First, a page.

NVDAILY.COM | Opinion
Posted December 12, 2013 | Leave a comment
Andy Schmookler: Would you want to know?
By Andy Schmookler
I want to speak to the conservatives in this area.
I know from experience that you are good neighbors, and that you make an admirable local society. But I am concerned about what's happened with you in the larger political world.
It's not about your conservative values, which I regard as mostly valuable to America. It's about what's happened in recent years regarding the things you think to be factually true. Let me ask you: if a lot of what you believe to be true were actually false, would you want to know?
At this point, many of you may angrily dismiss my question. After all, aren't I the guy who ran for Congress as a Democrat, and aren't Democrats the enemy?
Setting aside this demonization of the "other side," I hope you will recognize that I speak to you not as a Democrat but as a person with a lifelong passion for truth.
That's how I was brought up. My dad, a man of exceptional intellectual integrity, taught me the great importance of the honest pursuit of truth. We should resist the temptation to believe something because believing it makes us feel good. Or because it helps us fit in with "our group." Instead, we should do the work to find the truth. following the evidence wherever it may lead.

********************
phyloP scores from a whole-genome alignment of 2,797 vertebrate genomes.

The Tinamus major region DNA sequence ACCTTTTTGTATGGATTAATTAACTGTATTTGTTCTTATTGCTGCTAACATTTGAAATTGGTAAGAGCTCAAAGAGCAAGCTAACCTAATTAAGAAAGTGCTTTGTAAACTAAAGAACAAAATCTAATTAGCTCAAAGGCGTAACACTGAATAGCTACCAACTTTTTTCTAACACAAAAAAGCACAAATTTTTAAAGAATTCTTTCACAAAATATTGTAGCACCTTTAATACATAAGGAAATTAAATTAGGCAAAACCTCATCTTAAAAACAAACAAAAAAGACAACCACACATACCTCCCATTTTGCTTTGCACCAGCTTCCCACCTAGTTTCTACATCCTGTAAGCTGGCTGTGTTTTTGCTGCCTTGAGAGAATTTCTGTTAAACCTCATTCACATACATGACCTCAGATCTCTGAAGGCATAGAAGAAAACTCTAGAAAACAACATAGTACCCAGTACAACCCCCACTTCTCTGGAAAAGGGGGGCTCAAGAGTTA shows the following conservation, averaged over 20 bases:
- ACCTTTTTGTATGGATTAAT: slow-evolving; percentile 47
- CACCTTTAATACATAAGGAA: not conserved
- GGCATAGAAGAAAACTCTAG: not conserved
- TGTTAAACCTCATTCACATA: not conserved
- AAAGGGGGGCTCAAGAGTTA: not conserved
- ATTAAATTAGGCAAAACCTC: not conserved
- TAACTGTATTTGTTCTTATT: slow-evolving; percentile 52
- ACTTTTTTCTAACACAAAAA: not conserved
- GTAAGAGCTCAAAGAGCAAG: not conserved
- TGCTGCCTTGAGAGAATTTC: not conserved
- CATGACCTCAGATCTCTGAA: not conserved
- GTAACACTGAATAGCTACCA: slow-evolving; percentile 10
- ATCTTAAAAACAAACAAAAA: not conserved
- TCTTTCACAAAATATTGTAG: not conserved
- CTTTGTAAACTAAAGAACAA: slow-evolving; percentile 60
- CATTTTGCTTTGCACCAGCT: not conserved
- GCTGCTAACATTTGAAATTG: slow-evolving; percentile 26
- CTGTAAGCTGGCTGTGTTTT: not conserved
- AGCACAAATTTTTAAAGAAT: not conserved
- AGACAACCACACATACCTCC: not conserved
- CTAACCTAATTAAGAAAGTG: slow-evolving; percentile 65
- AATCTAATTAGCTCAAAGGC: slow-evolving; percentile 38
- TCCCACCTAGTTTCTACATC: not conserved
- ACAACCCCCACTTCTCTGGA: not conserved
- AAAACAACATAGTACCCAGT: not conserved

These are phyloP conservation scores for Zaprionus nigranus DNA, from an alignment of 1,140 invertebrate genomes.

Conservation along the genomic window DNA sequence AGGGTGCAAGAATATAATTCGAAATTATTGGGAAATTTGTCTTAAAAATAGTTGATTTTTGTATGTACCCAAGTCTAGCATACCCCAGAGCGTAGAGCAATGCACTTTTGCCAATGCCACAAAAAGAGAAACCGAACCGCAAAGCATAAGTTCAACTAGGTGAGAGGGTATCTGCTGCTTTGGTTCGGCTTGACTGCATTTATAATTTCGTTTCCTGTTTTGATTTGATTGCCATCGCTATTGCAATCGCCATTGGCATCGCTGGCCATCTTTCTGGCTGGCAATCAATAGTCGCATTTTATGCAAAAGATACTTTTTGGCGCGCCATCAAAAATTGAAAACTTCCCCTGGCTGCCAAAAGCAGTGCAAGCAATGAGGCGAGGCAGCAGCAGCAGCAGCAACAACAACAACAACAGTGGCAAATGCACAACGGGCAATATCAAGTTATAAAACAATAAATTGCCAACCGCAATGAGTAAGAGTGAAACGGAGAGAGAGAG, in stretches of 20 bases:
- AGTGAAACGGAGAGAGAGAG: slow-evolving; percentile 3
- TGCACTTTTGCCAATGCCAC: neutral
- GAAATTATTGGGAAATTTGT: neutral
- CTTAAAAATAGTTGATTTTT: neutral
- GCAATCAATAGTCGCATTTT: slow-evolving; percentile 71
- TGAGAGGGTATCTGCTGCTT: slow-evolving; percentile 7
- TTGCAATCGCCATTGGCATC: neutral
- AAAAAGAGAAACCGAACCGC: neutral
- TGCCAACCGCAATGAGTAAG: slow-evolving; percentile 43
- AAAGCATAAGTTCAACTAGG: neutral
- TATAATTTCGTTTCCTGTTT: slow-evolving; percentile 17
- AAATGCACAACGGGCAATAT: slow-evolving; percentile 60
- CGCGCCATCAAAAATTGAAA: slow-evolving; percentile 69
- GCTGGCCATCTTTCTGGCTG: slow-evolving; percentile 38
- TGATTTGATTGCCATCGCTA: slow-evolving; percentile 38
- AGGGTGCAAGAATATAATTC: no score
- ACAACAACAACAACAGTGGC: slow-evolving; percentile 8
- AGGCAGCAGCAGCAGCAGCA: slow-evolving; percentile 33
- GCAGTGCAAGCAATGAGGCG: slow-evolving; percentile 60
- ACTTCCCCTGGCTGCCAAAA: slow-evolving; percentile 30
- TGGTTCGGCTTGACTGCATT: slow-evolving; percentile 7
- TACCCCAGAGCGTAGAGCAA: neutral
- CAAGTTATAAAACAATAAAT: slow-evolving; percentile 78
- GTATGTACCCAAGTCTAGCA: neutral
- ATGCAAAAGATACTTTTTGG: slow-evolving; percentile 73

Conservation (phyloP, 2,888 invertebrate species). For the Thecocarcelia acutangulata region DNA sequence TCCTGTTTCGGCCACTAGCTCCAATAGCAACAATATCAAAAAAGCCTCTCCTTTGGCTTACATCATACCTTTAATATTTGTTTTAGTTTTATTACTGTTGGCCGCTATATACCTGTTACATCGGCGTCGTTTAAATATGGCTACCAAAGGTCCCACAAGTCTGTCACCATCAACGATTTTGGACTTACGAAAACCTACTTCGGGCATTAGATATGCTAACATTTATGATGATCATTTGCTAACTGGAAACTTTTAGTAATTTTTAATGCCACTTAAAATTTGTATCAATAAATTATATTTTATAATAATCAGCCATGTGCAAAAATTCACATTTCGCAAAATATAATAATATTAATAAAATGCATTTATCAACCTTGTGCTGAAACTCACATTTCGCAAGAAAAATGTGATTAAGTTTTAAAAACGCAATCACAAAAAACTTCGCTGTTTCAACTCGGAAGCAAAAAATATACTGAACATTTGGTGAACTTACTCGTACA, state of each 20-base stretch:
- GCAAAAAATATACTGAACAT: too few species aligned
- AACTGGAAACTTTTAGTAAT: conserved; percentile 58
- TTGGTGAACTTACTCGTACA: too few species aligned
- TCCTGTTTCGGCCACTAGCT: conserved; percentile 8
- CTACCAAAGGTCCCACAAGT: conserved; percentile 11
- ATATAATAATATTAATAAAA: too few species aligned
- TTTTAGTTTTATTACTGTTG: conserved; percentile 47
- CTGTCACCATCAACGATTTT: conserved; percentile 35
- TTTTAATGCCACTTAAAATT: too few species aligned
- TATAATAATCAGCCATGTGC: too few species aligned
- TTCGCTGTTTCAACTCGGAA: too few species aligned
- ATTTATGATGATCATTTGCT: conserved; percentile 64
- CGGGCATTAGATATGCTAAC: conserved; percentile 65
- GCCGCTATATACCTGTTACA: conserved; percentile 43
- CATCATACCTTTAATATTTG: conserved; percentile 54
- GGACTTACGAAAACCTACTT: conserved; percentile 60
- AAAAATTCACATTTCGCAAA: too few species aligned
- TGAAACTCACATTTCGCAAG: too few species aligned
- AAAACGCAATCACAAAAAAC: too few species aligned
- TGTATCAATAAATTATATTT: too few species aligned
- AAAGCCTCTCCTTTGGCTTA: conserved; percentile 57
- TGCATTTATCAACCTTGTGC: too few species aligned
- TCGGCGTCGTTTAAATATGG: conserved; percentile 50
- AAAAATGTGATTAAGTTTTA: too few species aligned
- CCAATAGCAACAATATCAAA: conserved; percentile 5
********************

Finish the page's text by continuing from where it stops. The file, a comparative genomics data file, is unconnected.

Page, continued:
In the 1990s, I introduced my Harrisonburg radio show with the suggestion that we - liberals and conservatives - talk to each other as if we might actually learn from each other. I thought we'd all become wiser if we worked to integrate the insights of both sides. But such conversation becomes impossible when we don't even share the same facts.
I ran for Congress last year under the slogan "Truth. For a change.." I ran as a Democrat not because the Democrats are wedded to the truth -- they're a normal American party in that respect -- but because on the Republican side I saw such a disturbing level of dishonesty.
If you were to make a list of, say, the 50 main propositions that have been propagated to the Republican base over the past decade-plus, it would be hard to find more than a few that are even mostly true. For example, how many of these have your Republican leaders told you?
• The basic idea behind Obamacare is extreme, outside the American mainstream.
Some of those are outright false. Others are mostly false. Not one of them could be shown to be mostly true.
It's not just liberals who would reject these propositions. Only in what has been called the "bubble" on the right are these things believed.
It's hard to exaggerate how dangerous this is. Getting millions of people to believe these sorts of falsehoods has allowed very destructive forces to gain power in America, and that in turn has already done great damage to our nation and threatens to do much more.
That's why the question I asked you is important: If it were true that your picture of the political world was seriously misaligned with reality, would you want to know?
Coming to such a realization would certainly be uncomfortable. But that discomfort should be weighed against the profound costs being paid by our nation because of such
Andy Schmookler, whose books include "Debating the Good Society: A Quest to Bridge America's Moral Divide," lives in Shenandoah County.
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